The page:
According to the Department of Health and Social Care
“Around 1 in 6 adults in the UK have low levels of vitamin D, which can lead to rickets, bone pain and disabilities”.
But that is not the whole story!
Apparently, vitamin D has an important role for our immune system and even in the prevention and reduction of cancer mortality. Indeed, according to a recent study which reviewed 27 academic medical articles on the association between vitamin D deficiency and COVID-19, severe COVID-19 patients presented more vitamin D deficiency compared with mild cases. Also, in another study conducted in 2019, which analysed data gathered on 6537 patients vitamin D supplementation was shown to significantly reduce total cancer mortality.
Given the importance of vitamin D, it is not surprising that The International Osteoporosis Foundation has developed and launched an interactive map that details global vitamin D deficiency levels. The aim is to make health professionals and governments aware of the deficiency of vitamin D in their own countries and urge them to take appropriate actions to correct it. Accordingly, “this will help improve and even saves lives” claims Judy Stenmark, CEO of the International Osteoporosis Foundation.
Now if you look at the map, you will see that The Swedish come out on top when it comes to vitamin D levels. Despite having very disparate levels of sunshine throughout the year it seems they perform better than most other countries in Europe. Even better than those Mediterranean sunny countries like Spain, Italy or Greece. But, how is that possible?
Well, it looks like the secret is their diet! Indeed, vitamin D is found in oily fish, such as salmon, sardines and mackerel which represent a major part of the typical Swedish diet. Even canned tuna seems to provide a good amount of vitamin D (See table below). So, it is possible to get enough vitamin D just from food? Even in those countries with low levels of sunlight? And what about those people who follow a vegetarian or vegan diet? Can they take a sufficient amount of Vitamin D just from food?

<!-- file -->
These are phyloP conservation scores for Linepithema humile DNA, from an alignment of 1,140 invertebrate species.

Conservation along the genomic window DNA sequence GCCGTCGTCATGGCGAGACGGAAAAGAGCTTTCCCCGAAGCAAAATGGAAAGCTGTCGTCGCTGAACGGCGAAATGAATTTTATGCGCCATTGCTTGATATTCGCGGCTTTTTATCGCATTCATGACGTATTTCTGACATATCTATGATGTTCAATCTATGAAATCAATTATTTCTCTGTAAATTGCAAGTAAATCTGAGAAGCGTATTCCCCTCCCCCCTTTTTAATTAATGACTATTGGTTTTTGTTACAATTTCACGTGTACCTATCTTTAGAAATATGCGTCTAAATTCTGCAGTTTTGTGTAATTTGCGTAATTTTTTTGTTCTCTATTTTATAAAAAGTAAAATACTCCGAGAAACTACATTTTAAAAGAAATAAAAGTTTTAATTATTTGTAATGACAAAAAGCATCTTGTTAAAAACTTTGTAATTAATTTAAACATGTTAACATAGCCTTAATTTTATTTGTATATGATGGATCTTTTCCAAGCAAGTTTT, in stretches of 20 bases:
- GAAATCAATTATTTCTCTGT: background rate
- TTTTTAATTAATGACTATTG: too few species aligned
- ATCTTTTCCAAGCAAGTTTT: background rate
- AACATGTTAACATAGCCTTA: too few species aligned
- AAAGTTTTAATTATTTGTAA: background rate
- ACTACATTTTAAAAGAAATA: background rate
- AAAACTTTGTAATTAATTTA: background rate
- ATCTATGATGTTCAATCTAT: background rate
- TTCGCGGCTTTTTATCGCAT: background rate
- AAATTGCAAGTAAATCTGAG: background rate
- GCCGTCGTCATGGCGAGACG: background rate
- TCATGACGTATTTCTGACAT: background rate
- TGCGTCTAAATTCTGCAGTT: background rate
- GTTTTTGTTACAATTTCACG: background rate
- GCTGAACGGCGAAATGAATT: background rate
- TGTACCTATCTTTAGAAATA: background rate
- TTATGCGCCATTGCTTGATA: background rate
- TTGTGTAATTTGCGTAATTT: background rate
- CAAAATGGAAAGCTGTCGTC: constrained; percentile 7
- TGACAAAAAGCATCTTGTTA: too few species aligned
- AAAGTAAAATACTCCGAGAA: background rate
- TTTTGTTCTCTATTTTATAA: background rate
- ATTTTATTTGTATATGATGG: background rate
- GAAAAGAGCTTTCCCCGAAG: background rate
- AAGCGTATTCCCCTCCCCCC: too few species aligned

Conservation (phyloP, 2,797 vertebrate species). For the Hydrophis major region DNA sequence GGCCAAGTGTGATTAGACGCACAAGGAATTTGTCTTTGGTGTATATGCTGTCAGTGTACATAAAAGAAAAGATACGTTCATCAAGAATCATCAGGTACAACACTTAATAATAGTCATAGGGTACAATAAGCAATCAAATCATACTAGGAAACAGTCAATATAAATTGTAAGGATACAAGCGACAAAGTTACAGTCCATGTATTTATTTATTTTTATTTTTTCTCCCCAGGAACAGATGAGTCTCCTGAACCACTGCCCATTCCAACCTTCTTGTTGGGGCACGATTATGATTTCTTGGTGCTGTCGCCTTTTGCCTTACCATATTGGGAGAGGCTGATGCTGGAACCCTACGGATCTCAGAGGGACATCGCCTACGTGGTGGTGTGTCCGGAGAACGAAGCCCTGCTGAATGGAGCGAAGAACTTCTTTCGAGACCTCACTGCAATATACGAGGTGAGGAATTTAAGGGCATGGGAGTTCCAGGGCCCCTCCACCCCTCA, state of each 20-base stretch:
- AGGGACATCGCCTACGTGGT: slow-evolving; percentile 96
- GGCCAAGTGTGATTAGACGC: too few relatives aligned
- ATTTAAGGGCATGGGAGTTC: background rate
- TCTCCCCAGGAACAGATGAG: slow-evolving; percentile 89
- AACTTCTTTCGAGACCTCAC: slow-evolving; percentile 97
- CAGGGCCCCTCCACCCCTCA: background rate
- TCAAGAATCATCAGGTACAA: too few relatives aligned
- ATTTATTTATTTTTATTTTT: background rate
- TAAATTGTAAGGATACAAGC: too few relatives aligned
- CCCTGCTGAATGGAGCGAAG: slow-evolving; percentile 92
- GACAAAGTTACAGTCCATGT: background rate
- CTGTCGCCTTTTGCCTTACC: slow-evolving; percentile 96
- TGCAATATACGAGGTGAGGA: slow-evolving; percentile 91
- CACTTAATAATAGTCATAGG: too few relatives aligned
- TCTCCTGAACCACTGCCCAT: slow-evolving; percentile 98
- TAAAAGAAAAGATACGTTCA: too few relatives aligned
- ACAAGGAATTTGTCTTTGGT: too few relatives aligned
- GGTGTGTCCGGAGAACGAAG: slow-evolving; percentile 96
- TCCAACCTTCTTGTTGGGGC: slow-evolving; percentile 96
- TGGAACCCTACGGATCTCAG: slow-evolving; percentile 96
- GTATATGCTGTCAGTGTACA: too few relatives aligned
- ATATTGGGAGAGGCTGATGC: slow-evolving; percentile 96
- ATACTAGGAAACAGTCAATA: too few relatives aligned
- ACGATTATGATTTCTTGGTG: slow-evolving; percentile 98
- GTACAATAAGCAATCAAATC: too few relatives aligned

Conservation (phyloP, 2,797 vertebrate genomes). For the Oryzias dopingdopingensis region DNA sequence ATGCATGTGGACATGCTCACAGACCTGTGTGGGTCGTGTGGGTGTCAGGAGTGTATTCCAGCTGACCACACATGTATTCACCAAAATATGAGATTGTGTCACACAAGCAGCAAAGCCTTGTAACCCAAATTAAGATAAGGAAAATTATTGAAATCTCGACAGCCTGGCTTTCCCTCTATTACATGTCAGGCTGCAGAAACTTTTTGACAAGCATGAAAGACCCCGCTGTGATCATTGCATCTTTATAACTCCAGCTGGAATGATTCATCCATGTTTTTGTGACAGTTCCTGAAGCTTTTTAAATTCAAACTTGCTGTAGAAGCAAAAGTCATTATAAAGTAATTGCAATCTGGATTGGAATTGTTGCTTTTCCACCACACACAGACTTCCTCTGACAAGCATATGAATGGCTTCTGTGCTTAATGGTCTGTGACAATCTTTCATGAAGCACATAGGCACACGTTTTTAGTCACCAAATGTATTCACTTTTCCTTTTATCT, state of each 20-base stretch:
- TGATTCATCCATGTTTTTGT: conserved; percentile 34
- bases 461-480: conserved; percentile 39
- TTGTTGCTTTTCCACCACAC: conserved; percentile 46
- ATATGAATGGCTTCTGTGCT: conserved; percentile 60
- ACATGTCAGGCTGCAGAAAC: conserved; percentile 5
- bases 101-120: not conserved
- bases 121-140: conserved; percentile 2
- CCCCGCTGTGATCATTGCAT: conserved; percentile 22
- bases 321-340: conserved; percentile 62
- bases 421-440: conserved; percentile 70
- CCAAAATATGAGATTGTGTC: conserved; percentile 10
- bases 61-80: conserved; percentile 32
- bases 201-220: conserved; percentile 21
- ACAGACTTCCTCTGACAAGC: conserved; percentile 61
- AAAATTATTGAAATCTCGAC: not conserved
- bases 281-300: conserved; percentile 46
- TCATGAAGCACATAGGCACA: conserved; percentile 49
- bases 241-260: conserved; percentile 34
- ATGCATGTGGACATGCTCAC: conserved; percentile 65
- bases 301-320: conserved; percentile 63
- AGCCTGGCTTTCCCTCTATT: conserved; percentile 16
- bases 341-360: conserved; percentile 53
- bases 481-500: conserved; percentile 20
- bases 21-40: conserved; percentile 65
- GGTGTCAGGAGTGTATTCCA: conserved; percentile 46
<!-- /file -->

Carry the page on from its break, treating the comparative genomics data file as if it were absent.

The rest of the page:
According to the National Institutes of Health Office of Dietary Supplements, we generally need between 600 and 800 IU of vitamin D daily. Now, although the body produces vitamin D when a person’s skin is exposed to direct sunlight not everyone can spend hours outside. Moreover, there is no definitive rule of thumb for how long someone should be exposed to direct sunlight to get a decent amount of vitamin D. Indeed, many factors affect how much vitamin D a person gets from the sun, such as time of the day, season, skin tone, amount of skin exposed, geographical area, etc. Hence, the alternative is food.
If you follow a vegan diet, it is possible to find vitamin D, especially in mushrooms. However, not all varieties “are fit” for the purpose. If you look at the table below that we developed according to data provided by the U.S. Department of Agriculture (USDA) some varieties are better suited for the task. We categorised some of the most common varieties so that you can shop smarter and select the most vitamin D-rich mushroom at the grocery store.
*We refer to the raw mushrooms not exposed to UV light.